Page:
This is the fourth and final installment in our series on software licensing audit preparedness and software asset management (SAM). Our first article focused on preparing for an audit and the importance of being very well documented and organized. The second dug a bit deeper as we explored that which Microsoft® looks for in an audit, or “Software Asset Management Review”, as MS prefers to call them. In the third we discussed what to do if your review reveals unfavorable results and also provided examples of inaccuracies we (Emerset) have discovered following an audit.
It’s important to take proactive software asset management very seriously. Whether a company does so because they realize the legal, financial, and operational importance or if they do it out of fear of an audit, the importance of SAM discipline should never be underestimated.
Since it’s impossible to manage software licenses without evaluating the hardware on which the software runs, an effective SAM discipline becomes an integral part of an overall IT Asset Management (ITAM) strategy. IT Asset Management impacts more than just legal and financial issues. It also addresses lifecycle management, maintenance, security, risk mitigation, and other critical business functions.
International Organization for Standardization (ISO)
In 2003, the International Organization for Standardization began developing best practices for software asset management programs. These standards have evolved during recent years and today there are scalable standards and best practices which may be applied to companies of all sizes.
Another benefit resulting from ISO® standardization is Software ID Tags (SWID). The use of SWID tags enables a degree of automation when performing software inventory.
Microsoft® Assessment and Planning Toolkit (MAP)
As we have noted, it is unlikely a company will ever be able to rely solely upon automation tools to conduct an accurate licensing or software inventory. Microsoft® offers a free Assessment and Planning Toolkit (MAP) which takes advantage of SWID technology. The MAP Toolkit is quite effective in determining software installed on-premises and can be a good starting point for a software inventory, but it will not provide a comprehensive list of devices or users who may access on-premises systems. Even Microsoft® acknowledges the limitations of the MAP Toolkit:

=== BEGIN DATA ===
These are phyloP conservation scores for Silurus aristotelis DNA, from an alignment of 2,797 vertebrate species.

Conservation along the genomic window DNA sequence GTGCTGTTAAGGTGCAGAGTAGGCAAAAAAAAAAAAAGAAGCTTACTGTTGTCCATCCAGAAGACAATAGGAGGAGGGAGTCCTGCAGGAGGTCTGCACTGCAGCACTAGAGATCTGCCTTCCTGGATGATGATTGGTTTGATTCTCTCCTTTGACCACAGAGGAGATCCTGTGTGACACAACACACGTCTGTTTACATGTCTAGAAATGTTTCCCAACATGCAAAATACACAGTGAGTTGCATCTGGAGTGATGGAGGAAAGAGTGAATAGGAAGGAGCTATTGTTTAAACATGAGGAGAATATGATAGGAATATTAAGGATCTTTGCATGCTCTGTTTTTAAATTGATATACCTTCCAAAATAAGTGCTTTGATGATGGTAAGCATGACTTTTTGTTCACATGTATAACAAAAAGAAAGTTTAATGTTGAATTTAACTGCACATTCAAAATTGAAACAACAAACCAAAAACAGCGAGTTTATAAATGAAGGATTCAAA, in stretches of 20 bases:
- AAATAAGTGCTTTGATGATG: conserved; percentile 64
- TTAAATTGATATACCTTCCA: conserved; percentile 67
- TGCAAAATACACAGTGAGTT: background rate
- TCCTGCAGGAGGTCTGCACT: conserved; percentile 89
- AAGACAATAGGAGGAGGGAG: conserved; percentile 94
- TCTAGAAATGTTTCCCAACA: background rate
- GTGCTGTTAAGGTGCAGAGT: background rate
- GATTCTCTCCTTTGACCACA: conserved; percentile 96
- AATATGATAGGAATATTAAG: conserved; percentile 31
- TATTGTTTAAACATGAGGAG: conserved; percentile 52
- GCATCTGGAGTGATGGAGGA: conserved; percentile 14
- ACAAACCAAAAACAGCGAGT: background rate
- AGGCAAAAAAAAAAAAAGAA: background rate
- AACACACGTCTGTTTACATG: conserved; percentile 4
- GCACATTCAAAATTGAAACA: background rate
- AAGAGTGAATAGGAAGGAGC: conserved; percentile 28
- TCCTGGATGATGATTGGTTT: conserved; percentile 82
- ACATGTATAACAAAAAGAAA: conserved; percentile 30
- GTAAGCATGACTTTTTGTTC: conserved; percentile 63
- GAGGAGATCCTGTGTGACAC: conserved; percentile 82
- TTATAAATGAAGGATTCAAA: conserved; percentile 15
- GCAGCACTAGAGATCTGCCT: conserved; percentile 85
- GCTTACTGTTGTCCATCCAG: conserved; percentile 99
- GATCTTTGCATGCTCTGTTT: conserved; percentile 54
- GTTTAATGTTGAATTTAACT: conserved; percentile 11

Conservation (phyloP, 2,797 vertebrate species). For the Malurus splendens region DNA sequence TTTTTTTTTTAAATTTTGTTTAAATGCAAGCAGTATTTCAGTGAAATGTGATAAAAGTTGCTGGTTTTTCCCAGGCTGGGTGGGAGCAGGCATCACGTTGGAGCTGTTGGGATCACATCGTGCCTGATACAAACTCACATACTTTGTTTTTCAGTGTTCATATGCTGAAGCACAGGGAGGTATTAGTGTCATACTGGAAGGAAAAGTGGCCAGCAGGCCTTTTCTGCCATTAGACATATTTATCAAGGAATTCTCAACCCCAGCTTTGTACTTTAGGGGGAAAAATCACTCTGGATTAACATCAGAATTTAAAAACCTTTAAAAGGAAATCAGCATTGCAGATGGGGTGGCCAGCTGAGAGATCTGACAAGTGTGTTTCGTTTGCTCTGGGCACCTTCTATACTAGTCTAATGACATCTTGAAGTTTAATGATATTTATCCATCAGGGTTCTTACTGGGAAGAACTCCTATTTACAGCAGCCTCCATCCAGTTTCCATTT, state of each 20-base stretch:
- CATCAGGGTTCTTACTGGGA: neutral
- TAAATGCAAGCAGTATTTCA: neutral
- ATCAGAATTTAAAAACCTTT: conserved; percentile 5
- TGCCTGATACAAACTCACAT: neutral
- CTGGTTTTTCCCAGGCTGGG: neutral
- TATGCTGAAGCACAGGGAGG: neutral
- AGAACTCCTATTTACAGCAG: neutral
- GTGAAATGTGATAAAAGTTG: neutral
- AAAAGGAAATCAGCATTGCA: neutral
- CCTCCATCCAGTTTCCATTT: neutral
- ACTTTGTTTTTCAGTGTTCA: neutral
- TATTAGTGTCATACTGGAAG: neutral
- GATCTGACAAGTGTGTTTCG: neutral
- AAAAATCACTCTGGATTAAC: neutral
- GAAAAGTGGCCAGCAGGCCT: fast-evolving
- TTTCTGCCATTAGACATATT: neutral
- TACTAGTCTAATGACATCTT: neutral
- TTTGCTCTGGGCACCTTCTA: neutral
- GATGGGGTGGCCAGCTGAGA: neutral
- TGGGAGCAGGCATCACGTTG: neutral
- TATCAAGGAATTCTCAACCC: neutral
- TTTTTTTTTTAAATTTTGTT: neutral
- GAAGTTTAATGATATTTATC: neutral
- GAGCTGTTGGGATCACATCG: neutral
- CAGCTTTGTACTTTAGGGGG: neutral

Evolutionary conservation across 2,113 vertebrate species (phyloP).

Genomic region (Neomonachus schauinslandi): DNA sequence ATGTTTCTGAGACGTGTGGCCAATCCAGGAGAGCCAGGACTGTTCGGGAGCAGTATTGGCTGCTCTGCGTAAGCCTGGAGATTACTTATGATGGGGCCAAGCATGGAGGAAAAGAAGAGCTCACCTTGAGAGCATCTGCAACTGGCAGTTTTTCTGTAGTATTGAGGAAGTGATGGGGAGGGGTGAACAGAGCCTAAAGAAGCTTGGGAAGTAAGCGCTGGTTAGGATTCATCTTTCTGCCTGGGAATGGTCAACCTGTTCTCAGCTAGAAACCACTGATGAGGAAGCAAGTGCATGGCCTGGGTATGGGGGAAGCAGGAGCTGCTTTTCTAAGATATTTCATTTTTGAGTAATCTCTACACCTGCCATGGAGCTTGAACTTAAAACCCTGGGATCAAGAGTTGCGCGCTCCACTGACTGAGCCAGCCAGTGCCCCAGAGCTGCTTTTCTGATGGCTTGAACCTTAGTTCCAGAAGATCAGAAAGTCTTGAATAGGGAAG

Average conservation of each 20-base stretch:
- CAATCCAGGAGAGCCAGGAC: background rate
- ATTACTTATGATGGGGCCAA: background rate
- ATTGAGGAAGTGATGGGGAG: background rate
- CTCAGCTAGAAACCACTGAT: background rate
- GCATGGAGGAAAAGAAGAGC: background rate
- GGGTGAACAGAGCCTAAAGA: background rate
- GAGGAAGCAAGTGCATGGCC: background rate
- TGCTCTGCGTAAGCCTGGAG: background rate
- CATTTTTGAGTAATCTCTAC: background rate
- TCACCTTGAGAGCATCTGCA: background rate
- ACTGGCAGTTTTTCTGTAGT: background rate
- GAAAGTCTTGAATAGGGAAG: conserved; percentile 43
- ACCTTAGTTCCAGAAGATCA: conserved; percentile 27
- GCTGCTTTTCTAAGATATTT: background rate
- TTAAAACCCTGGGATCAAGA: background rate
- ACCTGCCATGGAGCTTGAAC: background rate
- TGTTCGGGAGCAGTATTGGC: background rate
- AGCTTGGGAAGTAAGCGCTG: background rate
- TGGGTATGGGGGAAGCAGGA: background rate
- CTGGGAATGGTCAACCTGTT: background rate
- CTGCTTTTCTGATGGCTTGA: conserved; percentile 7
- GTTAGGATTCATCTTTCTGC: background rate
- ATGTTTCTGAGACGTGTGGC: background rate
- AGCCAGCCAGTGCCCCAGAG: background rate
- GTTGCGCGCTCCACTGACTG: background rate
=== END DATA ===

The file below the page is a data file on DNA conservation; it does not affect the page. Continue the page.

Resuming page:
“The Software Usage reports should be used as a baseline for CAL usage analysis rather than as an authoritative summary of software usage. Due to the wide variety of ways that software can be deployed and inventoried in your environment, the Software Usage Tracker cannot always produce accurate counts of server software and access to that software. These reports are for informational purposes only and should not be used as the sole source of information for determining software license usage compliance.”
How to Approach SAM
Whether a company is being audited or is beginning or improving a SAM discipline, the best place to start is usually by taking inventory of all software installed on company assets (including virtual instances). Next, they must identify every person and device that accesses company assets that are running the software. Once they have an accurate inventory of software, devices, and users, the company must perform a similar inventory of licenses and CALs. This may include VL Agreements, product keys, OEM licenses, FPP, COAs, upgrade entitlements, and any applicable purchase records. This may reveal instances where systems have been retired or repurposed and the software may be eligible for use elsewhere. It may also reveal instances where the company has insufficient licenses or opportunities for more efficient or cost effective licensing. If the assessment reveals license shortages the company must purchase appropriate licenses to become compliant.
An important and often overlooked aspect of SAM is to educate employees and users. Many (most) users rely upon IT to ensure compliance, but the users may not know (or adhere to) their rights with devices which are not controlled by the IT department. This is particularly true with BYOD and the MS Home Use Program.